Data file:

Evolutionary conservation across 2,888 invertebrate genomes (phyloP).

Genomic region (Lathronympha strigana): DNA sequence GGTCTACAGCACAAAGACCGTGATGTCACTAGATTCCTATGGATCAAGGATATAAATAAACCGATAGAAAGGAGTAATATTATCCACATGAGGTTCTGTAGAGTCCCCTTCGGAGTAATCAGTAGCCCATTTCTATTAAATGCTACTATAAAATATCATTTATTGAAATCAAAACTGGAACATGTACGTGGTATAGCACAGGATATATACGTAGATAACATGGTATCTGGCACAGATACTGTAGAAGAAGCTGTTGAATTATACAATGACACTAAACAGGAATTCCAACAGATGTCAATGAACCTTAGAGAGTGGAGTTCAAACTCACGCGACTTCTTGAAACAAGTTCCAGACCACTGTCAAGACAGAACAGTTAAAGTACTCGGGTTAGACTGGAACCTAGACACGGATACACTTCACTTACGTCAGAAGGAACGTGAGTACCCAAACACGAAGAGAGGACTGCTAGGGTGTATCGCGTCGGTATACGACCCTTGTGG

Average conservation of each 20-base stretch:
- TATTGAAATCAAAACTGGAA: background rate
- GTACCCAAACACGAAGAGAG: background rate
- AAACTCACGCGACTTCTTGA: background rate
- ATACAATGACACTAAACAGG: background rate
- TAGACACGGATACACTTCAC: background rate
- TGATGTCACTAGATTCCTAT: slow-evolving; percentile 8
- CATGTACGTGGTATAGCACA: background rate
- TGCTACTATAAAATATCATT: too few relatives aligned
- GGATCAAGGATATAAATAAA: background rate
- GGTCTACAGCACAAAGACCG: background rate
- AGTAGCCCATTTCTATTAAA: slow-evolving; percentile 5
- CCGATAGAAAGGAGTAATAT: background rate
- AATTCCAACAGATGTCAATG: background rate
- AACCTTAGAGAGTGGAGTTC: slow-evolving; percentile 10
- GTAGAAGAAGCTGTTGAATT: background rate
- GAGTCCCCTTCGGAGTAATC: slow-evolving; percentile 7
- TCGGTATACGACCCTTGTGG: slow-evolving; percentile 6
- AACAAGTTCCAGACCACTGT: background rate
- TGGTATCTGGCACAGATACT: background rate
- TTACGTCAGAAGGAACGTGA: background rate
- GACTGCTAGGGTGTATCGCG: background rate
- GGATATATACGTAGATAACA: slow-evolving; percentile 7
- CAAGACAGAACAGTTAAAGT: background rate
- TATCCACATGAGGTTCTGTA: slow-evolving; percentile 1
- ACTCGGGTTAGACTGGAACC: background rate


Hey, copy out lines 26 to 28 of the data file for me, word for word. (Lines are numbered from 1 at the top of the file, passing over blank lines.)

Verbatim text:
- CAAGACAGAACAGTTAAAGT: background rate
- TATCCACATGAGGTTCTGTA: slow-evolving; percentile 1
- ACTCGGGTTAGACTGGAACC: background rate